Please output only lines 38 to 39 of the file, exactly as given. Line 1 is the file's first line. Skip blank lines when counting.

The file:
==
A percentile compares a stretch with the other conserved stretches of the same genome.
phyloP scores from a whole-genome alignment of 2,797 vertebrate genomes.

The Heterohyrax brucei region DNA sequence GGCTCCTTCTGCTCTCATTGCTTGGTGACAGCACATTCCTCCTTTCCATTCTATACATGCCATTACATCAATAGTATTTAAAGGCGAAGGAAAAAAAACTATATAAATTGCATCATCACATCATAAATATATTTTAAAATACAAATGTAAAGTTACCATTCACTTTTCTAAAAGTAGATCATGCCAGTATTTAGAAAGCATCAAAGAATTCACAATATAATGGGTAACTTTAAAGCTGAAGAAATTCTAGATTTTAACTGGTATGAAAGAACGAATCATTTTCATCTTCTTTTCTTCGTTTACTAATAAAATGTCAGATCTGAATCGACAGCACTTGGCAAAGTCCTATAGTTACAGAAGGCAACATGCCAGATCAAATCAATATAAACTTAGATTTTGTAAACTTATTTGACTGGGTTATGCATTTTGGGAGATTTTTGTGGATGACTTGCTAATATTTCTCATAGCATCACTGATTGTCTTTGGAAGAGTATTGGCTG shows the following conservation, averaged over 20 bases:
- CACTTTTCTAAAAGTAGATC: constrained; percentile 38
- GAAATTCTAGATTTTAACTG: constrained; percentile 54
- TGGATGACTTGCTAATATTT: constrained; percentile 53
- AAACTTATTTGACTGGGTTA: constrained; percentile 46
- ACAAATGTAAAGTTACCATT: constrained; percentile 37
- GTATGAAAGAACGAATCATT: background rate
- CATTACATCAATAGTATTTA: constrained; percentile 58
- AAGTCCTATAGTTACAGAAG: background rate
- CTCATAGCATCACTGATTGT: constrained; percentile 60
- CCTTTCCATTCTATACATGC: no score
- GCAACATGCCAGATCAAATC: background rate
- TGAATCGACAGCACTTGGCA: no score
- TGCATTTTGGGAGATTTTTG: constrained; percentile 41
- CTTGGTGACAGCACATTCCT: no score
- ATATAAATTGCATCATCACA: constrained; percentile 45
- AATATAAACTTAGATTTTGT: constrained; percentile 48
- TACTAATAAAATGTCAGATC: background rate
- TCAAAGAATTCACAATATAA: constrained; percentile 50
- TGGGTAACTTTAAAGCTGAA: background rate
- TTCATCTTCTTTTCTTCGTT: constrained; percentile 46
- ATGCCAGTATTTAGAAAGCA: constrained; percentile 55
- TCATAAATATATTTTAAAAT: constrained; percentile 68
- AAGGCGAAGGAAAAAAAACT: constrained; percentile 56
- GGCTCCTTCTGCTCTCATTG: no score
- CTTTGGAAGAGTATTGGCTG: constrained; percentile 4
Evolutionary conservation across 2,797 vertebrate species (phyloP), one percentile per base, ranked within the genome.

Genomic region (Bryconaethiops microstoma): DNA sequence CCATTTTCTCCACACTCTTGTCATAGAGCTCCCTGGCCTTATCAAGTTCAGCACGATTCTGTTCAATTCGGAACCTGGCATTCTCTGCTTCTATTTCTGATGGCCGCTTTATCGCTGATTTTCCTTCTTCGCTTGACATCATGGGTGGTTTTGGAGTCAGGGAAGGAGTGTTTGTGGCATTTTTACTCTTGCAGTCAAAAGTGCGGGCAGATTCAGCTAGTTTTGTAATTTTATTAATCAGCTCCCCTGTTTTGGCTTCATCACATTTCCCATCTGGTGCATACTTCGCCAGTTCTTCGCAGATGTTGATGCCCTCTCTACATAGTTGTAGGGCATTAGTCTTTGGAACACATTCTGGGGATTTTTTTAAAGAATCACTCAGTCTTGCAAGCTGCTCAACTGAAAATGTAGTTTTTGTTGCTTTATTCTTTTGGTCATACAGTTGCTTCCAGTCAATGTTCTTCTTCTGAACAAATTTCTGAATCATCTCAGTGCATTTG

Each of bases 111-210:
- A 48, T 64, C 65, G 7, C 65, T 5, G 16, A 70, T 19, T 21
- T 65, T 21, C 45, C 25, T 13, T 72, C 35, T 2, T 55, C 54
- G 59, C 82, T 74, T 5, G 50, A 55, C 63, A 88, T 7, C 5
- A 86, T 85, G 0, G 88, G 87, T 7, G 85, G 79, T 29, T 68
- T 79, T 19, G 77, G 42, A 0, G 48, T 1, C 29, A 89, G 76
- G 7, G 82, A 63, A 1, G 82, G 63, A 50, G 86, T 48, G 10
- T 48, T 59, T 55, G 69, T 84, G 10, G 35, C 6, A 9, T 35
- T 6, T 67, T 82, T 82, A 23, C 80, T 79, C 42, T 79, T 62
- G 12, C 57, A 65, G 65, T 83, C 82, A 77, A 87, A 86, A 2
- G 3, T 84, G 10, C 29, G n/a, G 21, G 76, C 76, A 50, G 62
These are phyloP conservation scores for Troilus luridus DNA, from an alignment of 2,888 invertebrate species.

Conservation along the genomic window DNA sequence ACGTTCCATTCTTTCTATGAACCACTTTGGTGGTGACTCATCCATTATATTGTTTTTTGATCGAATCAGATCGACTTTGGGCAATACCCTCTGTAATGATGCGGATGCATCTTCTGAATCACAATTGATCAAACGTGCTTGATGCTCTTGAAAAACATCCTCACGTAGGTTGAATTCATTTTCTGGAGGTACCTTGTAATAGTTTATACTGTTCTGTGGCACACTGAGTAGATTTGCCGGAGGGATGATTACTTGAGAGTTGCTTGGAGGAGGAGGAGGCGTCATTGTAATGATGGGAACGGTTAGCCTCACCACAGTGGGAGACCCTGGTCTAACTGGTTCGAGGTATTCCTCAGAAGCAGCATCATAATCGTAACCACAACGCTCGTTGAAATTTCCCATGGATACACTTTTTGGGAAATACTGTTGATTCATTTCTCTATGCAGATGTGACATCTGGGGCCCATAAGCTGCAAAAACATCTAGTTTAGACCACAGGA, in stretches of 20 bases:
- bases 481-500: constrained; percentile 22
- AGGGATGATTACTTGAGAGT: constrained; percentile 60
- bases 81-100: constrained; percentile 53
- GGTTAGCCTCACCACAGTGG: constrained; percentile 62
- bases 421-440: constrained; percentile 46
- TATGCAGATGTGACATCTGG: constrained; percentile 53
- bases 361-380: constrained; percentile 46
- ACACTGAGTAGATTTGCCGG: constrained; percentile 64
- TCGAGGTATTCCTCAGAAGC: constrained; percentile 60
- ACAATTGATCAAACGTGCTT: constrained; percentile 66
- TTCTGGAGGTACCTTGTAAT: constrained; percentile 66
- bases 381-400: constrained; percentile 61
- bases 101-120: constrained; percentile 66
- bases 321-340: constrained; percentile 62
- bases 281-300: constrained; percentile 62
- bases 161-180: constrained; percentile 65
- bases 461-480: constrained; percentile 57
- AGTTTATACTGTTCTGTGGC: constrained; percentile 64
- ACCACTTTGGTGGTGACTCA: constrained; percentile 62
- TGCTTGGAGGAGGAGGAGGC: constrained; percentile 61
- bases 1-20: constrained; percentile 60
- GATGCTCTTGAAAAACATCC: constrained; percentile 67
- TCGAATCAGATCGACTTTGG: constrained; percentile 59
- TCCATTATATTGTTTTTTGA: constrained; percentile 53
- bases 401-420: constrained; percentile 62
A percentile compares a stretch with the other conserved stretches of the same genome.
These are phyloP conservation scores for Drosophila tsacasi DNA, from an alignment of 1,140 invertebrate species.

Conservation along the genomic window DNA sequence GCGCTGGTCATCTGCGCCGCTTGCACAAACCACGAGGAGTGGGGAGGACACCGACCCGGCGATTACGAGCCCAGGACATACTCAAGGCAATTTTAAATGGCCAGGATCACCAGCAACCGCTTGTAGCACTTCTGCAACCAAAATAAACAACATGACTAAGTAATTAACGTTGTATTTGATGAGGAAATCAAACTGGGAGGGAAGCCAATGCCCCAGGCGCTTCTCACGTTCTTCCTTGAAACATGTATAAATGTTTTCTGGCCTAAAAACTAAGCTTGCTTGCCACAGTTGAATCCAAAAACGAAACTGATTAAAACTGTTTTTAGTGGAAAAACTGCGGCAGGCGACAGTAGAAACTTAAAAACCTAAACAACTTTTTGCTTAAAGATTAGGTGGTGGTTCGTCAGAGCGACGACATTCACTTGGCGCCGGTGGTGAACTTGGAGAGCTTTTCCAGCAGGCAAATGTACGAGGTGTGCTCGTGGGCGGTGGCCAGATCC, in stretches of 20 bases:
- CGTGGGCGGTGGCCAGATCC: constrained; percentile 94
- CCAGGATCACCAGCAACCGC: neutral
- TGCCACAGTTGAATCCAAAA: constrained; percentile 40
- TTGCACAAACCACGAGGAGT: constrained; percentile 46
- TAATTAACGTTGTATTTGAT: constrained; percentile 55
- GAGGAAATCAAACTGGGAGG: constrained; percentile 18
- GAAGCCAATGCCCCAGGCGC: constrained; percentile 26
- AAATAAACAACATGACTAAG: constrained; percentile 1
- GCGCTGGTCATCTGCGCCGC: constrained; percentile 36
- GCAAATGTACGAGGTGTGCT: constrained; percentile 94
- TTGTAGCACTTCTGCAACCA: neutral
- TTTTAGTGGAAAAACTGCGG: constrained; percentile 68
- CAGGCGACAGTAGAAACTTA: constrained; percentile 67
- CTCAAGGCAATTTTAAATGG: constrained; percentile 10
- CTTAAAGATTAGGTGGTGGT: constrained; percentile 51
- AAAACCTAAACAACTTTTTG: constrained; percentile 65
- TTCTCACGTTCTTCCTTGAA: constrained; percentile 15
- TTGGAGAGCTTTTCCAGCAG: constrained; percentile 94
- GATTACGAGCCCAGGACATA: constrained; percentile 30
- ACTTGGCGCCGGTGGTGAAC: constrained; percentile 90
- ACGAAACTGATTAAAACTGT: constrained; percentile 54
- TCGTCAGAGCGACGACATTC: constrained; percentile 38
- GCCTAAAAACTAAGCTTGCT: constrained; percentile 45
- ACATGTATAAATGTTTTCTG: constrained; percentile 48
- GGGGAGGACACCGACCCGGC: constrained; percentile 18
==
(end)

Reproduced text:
- T 48, T 59, T 55, G 69, T 84, G 10, G 35, C 6, A 9, T 35
- T 6, T 67, T 82, T 82, A 23, C 80, T 79, C 42, T 79, T 62